Charmed lives in Greece: Ghika, Craxton, Leigh Fermor at the British Museum

Nikos Hadjikyriakos-Ghika (1906–1994), Study for a poster. Tempera on cardboard, 1948. Benaki Museum – Ghika Gallery, Athens. © Benaki Museum 2018.

The British Musem has at last started to publicise this exhibition which focuses on the friendship of the artists Niko Ghika and John Craxton, and the writer Patrick Leigh Fermor. Their shared love of Greece was fundamental to their work, as they embraced its sights, sounds, colours and people.

Where? The British Museum, Room 5

When? 8 March – 15 July 2018

How Much? It is free!

Nikos Hadjikyriakos-Ghika (1906–1994), John Craxton (1922–2009) and Sir Patrick Leigh Fermor (1915–2011) were significant cultural figures of the 20th century. Leigh Fermor is perhaps the most widely known of the three – largely through his travel writings – and Ghika and Craxton are now recognised as two of the most remarkable artists of this period. The three first met at the end of the Second World War, becoming lifelong friends and spending much of their subsequent lives in Greece. The time they spent together and their close bonds would shape each other’s work for the rest of their lives.

The exhibition brings together their artworks, photographs, letters and personal possessions in the UK for the first time. Highlights include Ghika’s extraordinary painting Mystras and Craxton’s exuberant Still Life with Three Sailors. Also featured is Craxton’s original artwork for the book covers of Leigh Fermor’s travel classics A Time of Gifts and Between the Woods and the Water. Many artworks and objects on display are on loan from the Benaki Museum, to which Ghika donated his house and works, from the Craxton Estate, and from institutions and private collections in the UK and Greece.

The exhibition focuses on four key places – Hydra, Kardamyli, Crete and Corfu – where they lived and spent time together. Hydra is an island where Ghika’s family home became a gathering place for the three friends, and Leigh Fermor built a house with his wife Joan at Kardamyli. Craxton restored a house at Chania on Crete, and Corfu is where Ghika and his second wife Barbara transformed an old building into an idyllic home and garden.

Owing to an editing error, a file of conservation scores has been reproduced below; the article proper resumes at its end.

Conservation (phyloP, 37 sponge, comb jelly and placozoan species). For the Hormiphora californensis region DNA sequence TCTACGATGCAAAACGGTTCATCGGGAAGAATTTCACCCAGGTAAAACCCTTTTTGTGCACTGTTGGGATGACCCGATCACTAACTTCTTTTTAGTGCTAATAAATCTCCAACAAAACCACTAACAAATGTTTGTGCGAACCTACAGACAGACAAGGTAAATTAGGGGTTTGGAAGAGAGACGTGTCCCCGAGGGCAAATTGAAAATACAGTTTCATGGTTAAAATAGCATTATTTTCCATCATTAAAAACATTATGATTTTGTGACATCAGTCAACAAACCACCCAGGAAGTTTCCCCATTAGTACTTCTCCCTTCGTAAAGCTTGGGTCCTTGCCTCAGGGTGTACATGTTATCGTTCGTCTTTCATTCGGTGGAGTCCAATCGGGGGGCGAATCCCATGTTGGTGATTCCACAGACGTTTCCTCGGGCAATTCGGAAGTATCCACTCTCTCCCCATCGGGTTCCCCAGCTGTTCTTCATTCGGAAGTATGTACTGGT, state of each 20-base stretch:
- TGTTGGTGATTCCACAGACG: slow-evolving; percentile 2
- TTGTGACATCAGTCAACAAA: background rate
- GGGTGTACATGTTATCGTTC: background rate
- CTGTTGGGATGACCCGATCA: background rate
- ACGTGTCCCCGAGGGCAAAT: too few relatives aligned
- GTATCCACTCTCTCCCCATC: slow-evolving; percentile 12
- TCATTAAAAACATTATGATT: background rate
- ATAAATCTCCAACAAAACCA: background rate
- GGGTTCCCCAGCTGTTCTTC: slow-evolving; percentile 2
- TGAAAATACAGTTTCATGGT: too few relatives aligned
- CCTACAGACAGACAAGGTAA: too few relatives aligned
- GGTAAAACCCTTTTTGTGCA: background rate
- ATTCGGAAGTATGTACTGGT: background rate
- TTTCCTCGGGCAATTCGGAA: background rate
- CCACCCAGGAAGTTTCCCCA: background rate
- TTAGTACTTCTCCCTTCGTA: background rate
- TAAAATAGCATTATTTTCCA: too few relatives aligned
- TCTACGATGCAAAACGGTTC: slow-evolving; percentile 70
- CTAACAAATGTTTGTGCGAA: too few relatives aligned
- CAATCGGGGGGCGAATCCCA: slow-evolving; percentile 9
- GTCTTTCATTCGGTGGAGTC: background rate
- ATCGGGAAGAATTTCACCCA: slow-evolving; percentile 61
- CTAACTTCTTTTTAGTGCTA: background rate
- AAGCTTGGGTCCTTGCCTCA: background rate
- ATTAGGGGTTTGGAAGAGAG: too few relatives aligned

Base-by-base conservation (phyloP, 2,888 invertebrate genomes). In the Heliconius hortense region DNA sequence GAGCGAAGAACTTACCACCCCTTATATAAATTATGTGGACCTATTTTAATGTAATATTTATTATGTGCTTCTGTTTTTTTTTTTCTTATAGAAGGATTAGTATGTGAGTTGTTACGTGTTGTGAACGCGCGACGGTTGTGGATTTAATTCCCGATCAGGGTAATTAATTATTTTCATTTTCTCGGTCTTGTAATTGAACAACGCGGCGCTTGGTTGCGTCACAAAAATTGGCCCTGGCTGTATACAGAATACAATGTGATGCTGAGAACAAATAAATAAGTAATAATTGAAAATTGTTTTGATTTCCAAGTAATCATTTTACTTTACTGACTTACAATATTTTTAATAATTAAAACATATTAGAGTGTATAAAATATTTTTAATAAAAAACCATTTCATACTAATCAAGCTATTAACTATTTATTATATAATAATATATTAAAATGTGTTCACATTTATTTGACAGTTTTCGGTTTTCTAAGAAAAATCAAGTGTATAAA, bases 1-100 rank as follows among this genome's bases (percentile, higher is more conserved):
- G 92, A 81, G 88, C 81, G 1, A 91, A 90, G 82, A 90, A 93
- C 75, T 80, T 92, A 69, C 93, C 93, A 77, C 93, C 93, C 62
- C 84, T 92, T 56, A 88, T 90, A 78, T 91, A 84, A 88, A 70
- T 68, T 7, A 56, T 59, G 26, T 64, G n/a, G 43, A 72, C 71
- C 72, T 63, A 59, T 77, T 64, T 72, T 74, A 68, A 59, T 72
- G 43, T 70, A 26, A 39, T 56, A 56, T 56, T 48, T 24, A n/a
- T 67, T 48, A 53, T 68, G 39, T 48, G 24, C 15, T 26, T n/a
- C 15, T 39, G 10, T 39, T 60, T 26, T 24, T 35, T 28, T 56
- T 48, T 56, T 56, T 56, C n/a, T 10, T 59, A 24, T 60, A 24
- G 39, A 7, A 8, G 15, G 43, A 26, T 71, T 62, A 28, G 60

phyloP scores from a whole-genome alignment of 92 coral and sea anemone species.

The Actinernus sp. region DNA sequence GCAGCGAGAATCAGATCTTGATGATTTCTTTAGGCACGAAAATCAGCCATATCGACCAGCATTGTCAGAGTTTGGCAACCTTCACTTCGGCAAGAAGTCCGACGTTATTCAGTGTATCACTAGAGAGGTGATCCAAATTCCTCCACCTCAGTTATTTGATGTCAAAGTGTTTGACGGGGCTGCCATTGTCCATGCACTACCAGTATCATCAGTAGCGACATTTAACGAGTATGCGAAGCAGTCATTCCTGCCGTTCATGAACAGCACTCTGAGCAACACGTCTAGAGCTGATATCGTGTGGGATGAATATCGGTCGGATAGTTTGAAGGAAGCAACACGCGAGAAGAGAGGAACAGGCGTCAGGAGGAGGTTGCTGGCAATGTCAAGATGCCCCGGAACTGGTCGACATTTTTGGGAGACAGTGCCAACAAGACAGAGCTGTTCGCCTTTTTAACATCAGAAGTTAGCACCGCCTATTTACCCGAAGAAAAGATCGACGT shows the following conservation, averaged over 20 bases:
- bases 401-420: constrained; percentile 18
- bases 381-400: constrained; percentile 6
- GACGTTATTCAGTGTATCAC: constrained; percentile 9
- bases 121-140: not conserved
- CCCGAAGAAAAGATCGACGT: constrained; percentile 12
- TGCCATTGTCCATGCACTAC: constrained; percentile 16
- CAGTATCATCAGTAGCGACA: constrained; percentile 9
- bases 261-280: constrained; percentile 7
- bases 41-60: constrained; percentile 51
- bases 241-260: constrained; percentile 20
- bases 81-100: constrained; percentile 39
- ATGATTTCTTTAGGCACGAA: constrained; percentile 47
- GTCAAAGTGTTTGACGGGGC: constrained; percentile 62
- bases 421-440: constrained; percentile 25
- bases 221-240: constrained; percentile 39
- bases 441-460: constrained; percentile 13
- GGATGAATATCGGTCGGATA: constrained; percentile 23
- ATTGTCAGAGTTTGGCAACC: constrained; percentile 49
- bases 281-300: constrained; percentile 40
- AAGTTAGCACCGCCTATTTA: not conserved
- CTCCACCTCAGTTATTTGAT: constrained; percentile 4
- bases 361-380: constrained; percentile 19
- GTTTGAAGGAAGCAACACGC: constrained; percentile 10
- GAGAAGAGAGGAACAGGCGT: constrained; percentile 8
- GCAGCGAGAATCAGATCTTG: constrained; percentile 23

Together, these places chart the story of this remarkable friendship, and how the people and landscapes of Greece were a great influence on their enduring works.

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2 thoughts on “Charmed lives in Greece: Ghika, Craxton, Leigh Fermor at the British Museum

  1. David Platzer

    I was hoping to review it for The British Art Journal, Unfortunately, the BM’s ‘Communications’ department sent me a catalogue in PDF which is too difficult to work on, rather than on paper. The BAJ’s editor tried to get in touch with the BM about it but got no answer. ‘The British Museum had lost its charm’, to quote the Gershwins.

    Reply
  2. MRS MARY E BEVAN

    Exhibition.
    I went to this exhibition this week, and was impressed by the volume of original artwork, and books and dedications by PLF.
    What was missing for me was any representation of the life and work of Joan, Paddy’s wife. As I understand she was a professional photographer and that there must be a collection of her work somewhere, I feel that to have included some of this within the Exhibition would have rounded it out better.
    I would recommend the exhibition to anyone interested in art in general, and also to take the time to look and listen to the video which gives background and includes the voices of those represented. It goes without saying that anyone following the Fermors will not want to miss the full content, especially PLF speaking in Greek.

    Reply

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